Stone of the ancients, sea-green in color, Turquoise has a very long and fascinating history. Its name comes from the French “Turkish stone” (pierre turquoise). The Central Asian Turquoise was traded with Venetian traders in Turkish bazaars, and Turkey was its principal entry point into Europe. 5000 B.C. Turquoise pieces found in Iraq are relics of ancient beads. Egypt extracted it from Sinai around 3200 B.C. In the Travels of Marco Polo, a 13th-century travel account recorded by Rustichello da Pisa, there are references to “the precious stones we call turquoises” in the mountains of eastern Persia. Aztec people used turquoise for things like knife handles and mosaics, among other things. Nevertheless, few historical records have identified turquoise mining in Mesoamerica, so there have been speculations whether the minerals were traded with northern mining centers. The turquoise used in Mesoamerican cultures has, however, been shown to come from a local source. Turquoise has also been considered the most valuable stone in ancient Tibet.
Turquoise is today the national stone of Iran, and the best Turquoise stones still come from Iran. Neyshābūr, Iran is the world’s largest and oldest turquoise mine, based on production and age. Over the last 7,000 years, Neyshābūr has produced a regular and steady output. Turquoise is also found in Australia, Afghanistan, Tibet and US.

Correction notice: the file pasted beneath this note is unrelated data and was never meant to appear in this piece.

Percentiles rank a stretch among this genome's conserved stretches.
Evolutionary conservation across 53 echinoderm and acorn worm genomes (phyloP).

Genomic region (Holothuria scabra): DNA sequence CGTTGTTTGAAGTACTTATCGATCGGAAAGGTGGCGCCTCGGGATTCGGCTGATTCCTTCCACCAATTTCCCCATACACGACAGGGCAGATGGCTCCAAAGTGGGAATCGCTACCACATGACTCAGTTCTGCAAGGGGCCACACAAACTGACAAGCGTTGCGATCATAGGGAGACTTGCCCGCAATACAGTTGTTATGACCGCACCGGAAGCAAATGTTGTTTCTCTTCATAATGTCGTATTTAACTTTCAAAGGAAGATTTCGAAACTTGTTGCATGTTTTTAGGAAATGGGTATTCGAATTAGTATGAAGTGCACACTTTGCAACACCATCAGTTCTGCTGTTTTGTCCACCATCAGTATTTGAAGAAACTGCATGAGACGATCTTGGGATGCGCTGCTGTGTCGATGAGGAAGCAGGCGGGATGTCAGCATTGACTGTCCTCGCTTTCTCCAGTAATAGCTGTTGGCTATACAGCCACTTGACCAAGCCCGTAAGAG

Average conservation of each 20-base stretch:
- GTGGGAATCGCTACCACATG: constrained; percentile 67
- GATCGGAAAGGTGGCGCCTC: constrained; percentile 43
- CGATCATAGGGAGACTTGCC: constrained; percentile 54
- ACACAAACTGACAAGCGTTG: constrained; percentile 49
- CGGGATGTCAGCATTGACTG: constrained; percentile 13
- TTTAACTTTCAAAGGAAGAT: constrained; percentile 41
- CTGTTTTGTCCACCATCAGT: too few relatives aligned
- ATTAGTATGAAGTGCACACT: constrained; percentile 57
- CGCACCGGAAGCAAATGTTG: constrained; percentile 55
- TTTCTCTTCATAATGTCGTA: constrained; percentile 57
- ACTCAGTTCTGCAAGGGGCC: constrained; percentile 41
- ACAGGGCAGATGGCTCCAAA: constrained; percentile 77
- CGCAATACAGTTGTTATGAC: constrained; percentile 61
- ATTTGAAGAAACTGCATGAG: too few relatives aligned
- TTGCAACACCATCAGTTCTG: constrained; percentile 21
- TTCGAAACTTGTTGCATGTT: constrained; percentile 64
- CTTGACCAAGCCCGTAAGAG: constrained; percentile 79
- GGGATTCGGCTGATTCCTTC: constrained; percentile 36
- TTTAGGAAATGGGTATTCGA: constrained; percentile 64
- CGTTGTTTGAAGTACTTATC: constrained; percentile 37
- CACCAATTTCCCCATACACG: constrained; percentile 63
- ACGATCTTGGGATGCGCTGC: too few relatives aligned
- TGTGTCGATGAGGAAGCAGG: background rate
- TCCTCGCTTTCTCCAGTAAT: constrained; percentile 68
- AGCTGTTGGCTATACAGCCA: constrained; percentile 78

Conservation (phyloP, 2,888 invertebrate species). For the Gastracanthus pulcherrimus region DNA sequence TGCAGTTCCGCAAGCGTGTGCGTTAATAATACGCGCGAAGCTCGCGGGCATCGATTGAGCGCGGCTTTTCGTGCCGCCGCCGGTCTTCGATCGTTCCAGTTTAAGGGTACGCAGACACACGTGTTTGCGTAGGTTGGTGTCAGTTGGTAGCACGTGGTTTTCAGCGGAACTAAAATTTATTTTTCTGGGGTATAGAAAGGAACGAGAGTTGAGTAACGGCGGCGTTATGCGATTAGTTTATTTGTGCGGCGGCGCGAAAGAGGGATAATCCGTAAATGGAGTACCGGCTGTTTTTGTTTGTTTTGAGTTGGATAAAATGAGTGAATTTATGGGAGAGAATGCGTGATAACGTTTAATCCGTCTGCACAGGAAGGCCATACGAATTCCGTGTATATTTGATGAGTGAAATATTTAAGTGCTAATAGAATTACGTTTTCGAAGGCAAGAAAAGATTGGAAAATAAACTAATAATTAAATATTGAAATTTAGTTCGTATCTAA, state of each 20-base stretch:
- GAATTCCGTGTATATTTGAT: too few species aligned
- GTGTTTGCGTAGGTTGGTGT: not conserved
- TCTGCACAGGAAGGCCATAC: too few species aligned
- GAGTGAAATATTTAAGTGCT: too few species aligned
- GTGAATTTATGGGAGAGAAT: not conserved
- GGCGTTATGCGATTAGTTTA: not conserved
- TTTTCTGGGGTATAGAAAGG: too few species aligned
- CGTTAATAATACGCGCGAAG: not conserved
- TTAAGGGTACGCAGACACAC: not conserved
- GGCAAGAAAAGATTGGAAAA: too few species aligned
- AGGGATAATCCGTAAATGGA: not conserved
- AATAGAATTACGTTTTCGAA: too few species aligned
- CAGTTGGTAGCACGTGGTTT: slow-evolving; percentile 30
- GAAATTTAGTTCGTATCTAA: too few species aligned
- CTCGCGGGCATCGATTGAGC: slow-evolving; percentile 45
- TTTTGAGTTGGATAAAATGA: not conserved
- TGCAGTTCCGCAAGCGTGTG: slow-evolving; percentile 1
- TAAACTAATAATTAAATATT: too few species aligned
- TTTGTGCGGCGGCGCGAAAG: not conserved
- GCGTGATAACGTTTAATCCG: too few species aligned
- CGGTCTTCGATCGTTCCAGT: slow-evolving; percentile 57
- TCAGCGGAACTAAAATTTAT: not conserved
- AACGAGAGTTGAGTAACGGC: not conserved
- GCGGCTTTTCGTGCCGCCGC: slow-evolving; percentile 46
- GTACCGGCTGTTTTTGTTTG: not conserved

Copper is carried in waters which interact with phosphate and aluminum deposits to form turquoise. Veins and inclusions of nearby rocks are very common. It can sometimes form in grape-shaped aggregates. It is a candidate for pseudo-morphism and it can also grow with other copper minerals.
Turquoise stones are hydrated copper and aluminum phosphates. They are opaque soft stones, with a hardness of less than 6 on Mohs scale. The luster tends to be waxy to vitreous, and generally opaque, but may be semi-translucent in thin sections. Various stones differ in color from whitish to blue to a violet hue, and from a green blue to a green yellow. The blue hue is given by copper, while the green hue may be caused by dehydration.
Wisdom, protection, hope.
Without this stone, Apache shamans could not be acknowledged by their tribes. Navaho people used Turquoise to invoke rain. It has been traditionally believed that turquoises are found at the end of rainbows: you can dig them up at the end of a rainbow after a storm.
There was an old belief that Turquoise stones warned their owners by breaking, like Malachite. Color changes were considered impending sickness or injury, as the stone was believed to take the damage in order to protect its owner. The gem was also attached to a horse’s bridle to protect the horse. There is an ancient magical tradition of using turquoise as a “horse amulet.”